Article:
- The study found that, following the Civil Rights Act and affirmative action executive orders, the employment distribution of African American men and women relative to their white counterparts reversed dramatically, from 13 to 16 percent over-representation at small firms in the early 1960s to 10 percent under-representation at small firms by 1975. The reversal was apparent even after controlling for education and potential work experience. This trend was particularly apparent in the South, where pre-1964 employment discrimination was known to be higher. However, the authors did not indicate whether these findings were statistically significant.
- In addition, a substantial proportion of African American–white wage convergence during the period could be explained by African American employees’ growing employment share at large firms. For example, an estimated 15 percent of the wage convergence between African American and white men in the South and an estimated 20 percent of the wage convergence between African American and white women in the South were attributable to African American employees’ growing representation at large employers. However, the authors did not indicate whether these findings were statistically significant.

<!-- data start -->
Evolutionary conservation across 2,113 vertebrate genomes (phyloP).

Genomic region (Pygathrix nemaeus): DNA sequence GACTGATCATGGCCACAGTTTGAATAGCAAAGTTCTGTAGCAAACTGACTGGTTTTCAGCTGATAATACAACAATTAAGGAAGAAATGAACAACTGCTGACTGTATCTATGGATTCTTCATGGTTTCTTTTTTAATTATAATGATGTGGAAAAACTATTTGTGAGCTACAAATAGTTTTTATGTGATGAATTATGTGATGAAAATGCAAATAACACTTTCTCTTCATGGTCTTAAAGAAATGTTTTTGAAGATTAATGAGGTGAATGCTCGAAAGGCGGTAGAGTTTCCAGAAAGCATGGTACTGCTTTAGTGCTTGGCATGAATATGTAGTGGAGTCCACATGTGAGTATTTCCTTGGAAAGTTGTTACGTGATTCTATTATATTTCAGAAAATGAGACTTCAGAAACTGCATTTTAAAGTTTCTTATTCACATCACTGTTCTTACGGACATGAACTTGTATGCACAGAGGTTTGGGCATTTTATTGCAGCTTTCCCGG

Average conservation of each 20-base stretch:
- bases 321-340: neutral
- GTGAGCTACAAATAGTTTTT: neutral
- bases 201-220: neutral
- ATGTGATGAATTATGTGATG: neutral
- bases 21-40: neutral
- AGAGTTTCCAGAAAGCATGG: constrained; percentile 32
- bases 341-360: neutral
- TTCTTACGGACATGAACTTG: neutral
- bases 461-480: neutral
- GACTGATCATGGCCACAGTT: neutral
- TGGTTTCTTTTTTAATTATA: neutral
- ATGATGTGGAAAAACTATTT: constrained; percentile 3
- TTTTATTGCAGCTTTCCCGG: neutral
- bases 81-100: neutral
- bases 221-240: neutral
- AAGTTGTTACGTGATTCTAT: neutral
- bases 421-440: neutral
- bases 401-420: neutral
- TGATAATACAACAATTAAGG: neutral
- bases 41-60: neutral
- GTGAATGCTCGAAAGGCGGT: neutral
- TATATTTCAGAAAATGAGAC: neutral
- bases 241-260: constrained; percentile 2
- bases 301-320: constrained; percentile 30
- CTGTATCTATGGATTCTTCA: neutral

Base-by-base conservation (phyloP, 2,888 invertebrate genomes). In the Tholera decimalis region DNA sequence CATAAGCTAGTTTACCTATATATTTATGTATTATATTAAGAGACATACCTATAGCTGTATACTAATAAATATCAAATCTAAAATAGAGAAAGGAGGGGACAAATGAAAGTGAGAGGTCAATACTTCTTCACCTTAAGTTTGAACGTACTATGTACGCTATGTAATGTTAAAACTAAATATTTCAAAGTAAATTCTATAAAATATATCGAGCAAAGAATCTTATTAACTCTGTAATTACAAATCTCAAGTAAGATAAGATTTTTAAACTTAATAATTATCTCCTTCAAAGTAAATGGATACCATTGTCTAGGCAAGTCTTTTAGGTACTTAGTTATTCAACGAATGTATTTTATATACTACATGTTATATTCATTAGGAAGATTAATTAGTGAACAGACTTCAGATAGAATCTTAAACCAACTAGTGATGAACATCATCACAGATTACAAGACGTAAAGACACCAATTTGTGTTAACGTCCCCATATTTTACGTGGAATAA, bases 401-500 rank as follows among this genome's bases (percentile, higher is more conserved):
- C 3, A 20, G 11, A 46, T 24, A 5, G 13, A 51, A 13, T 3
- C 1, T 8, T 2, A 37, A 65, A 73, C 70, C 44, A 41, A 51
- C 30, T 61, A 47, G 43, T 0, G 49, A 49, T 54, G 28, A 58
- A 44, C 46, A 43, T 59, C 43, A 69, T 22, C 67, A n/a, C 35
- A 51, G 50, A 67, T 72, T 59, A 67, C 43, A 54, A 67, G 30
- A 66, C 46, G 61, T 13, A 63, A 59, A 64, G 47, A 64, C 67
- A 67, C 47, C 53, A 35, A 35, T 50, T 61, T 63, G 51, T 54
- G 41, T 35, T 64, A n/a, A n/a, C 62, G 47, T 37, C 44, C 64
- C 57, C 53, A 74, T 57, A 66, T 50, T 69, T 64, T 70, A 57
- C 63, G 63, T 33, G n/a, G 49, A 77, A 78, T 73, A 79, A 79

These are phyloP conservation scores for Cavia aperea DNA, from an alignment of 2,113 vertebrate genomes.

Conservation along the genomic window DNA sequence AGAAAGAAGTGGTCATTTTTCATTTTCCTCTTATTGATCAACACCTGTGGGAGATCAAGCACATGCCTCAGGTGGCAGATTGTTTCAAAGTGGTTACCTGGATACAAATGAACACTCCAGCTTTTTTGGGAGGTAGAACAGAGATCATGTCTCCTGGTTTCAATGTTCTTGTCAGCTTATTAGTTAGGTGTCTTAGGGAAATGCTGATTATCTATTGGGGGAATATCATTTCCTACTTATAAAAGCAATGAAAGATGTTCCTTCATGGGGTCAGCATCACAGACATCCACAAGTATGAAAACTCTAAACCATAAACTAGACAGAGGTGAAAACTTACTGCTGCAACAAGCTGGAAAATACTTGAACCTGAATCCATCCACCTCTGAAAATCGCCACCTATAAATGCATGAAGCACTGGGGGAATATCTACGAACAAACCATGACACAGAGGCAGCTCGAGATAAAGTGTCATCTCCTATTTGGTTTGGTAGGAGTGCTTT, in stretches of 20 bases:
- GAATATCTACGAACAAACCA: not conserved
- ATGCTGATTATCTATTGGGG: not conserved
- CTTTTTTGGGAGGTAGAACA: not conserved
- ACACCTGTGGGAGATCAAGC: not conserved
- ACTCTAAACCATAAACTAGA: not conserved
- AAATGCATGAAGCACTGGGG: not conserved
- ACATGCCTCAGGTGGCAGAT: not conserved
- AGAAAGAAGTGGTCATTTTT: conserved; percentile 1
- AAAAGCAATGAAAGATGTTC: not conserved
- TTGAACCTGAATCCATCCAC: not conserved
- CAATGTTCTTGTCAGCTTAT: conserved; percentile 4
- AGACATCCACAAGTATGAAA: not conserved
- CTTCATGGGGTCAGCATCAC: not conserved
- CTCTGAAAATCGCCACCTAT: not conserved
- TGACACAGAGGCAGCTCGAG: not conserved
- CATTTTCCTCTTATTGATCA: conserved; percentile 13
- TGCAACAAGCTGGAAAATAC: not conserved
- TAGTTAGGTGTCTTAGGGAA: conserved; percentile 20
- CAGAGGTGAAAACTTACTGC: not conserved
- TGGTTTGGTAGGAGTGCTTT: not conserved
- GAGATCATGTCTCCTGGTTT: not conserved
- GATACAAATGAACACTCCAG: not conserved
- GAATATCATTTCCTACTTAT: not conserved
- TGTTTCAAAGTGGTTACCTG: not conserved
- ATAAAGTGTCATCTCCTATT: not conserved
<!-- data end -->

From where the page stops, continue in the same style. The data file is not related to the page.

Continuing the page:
Considerations for Interpreting the Findings
The authors identified the effect of the policies by comparing workers at large employers, which were affected by the policies being examined, to workers at small employers, which were not affected. However, the analysis did not establish that small employers were comparable to large employers before the passage of these laws. Although the authors controlled for worker and firm characteristics, African American and female employment trends at small and large employers may not have been comparable before 1964, so subsequent changes in employment may not have been due solely to the implementation of the policies. The authors also did not address the fact that establishment size was under employers’ control. Some employers (for example, those that found it desirable to have a relatively small share of African American employment) might have kept their establishment size low to avoid being subject to the policies.
Causal Evidence Rating
The quality of causal evidence presented in this report is low. This means that we are not confident that the observed changes in employment were attributable to the Civil Rights Act and affirmative action; other factors are likely to have contributed.